Wednesday Wheeling And Dealing Typify Style Of Giants' GM Jerry Reese

Co-Owner Steve Tisch and Senior Vice President and General Manager Jerry Reese of the New York Giants celebrate after defeating the New England Patriots 21-17 during Super Bowl XLVI at Lucas Oil Stadium on February 5, 2012 in Indianapolis, Indiana. (Photo by Ezra Shaw/Getty Images)

Wedneday's moves were typical of the way general manager Jerry Reese likes to build the New York Giants' roster

Wednesday was what amounts to a whirlwind day for the defending Super Bowl champion New York Giants. The day included a trade and two free-agent signings, re-shaping the roster somewhat as the 2012 NFL Draft approaches.

When the dust settled late Wednesday evening the Giants had agreed to send a fifth-round draft choice to the Cincinnati Bengals for talented but oft-injured linebacker Keith Rivers, and had signed a pair of veterans, offensive tackle Sean Locklear and cornerback Antwaun Molden.

Giants' Free Agency Additions, Subtractions | More Giants' Offseason News

This was typical Jerry Reese, with the Giants' general manager operating in stealth mode as he seemingly always does. This was not the Giants creating headlines by making a splashy move for Tim Tebow. This was Reese sticking to his philosophy of using free agency -- and the trade market -- to fill perceived needs and add depth and competition to the roster in advance of the draft.

Locklear is an eight-year veteran with 82 career NFL starts who could end up replacing Kareem McKenzie at right tackle or providing the Giants with a valuable veteran reserve 'swing' tackle who can fill in on either side in event of injury.

Molden is a four-year veteran who has played for the Houston Texans and New England Patriots. He has only two career starts -- both for New England in 2011 -- but provides competition at a position where the Giants could use it. They lost Aaron Ross to Jacksonville via free agency and are depending on Terrell Thomas to return from his second ACL surgery. The Giants finished last season with six cornerbacks on injured reserve, so stockpiling healthy players at this spot is a valuable thing.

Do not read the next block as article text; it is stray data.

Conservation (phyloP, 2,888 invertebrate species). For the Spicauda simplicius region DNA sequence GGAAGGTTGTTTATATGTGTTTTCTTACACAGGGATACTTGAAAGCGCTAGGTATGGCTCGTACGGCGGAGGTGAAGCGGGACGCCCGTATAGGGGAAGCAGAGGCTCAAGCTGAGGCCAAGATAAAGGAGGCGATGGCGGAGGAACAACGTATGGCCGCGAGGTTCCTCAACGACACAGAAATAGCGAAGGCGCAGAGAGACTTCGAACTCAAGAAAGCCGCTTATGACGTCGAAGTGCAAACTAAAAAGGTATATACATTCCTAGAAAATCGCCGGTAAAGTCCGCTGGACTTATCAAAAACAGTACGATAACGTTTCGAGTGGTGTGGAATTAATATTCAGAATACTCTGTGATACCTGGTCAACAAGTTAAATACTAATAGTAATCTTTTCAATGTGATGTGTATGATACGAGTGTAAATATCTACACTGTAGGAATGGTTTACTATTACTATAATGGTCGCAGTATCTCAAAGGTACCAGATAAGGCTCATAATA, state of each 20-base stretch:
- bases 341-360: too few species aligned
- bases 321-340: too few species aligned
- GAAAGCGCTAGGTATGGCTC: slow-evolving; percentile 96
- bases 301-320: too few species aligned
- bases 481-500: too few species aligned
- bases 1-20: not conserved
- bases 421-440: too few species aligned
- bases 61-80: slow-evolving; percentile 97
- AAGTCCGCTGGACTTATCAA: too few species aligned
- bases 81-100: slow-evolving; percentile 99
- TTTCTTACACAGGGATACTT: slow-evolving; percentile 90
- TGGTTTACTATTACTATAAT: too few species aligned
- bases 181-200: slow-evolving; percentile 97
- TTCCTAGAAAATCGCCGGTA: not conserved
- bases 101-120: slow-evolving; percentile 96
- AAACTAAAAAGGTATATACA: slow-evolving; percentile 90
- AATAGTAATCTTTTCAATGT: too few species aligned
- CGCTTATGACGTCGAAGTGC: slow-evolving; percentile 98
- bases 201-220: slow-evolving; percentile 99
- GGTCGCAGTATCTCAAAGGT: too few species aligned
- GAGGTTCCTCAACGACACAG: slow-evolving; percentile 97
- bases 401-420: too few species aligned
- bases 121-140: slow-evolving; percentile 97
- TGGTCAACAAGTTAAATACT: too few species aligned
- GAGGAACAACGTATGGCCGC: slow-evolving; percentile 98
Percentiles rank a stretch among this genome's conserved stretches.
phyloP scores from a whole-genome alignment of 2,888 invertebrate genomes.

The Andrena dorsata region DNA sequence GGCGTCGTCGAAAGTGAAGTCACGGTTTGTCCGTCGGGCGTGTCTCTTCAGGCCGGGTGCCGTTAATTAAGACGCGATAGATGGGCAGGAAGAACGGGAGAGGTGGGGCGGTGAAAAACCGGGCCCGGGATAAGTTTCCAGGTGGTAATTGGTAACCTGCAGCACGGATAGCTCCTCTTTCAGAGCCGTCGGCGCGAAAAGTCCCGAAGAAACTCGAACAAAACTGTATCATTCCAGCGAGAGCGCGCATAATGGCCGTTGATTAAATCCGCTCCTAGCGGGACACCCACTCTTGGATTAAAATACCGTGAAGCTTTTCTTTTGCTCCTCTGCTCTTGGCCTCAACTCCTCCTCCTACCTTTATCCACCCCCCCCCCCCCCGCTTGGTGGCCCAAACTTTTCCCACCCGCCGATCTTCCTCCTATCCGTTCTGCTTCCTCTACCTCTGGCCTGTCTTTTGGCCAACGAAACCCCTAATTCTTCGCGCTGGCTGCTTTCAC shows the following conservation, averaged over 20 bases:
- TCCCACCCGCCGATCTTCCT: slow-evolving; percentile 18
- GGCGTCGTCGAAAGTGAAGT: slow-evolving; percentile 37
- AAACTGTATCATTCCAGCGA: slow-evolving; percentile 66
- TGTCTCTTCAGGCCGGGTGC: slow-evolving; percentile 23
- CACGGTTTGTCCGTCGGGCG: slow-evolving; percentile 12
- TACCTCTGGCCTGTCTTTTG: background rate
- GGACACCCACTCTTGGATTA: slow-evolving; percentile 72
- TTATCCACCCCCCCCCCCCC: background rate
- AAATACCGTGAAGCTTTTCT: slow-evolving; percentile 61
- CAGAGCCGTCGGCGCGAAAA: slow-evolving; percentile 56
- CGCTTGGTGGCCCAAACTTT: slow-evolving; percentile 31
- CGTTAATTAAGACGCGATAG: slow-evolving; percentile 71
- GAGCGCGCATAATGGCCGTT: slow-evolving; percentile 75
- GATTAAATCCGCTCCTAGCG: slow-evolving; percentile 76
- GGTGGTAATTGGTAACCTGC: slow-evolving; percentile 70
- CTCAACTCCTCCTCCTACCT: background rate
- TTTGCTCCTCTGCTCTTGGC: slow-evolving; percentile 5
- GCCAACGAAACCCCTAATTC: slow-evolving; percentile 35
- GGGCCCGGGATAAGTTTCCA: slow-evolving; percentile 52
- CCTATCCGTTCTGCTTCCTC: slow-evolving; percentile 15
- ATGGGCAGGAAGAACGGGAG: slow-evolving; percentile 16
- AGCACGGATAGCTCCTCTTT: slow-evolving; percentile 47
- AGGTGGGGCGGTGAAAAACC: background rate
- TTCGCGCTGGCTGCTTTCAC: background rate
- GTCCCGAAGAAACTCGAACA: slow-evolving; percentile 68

The acquisition of Rivers, a 6-foot-2, 242-pound 25-year-old who missed 2011 with a wrist injury, is the most intriguing. Reese does not trade draft picks lightly, so you would have to anticipate that the Giants will expect Rivers to start somewhere among the linebacking group. Again typical of a Reese acquisition, he traded a fifth-round pick for a first-round value -- Rivers was the ninth overall selection in 2008. Rivers has proven to be a solid run defender when he has been able to stay on the field, and has one year left on his contract so the Giants are not stuck with a long-term commitment if the move does not work out.

These moves also allow Reese the flexibility he craves in the draft. Reese always sees he likes to use free agency to fill needs and to simply search for value and the best players available in the draft. These moves, as well as the prior free agent signing of tight end Martellus Bennett, allow Reese to focus less on needs and more on value when the draft rolls around in two weeks.

Giants fans are fond of saying 'In Reese We Trust.' Wednesday was the latest example of why.

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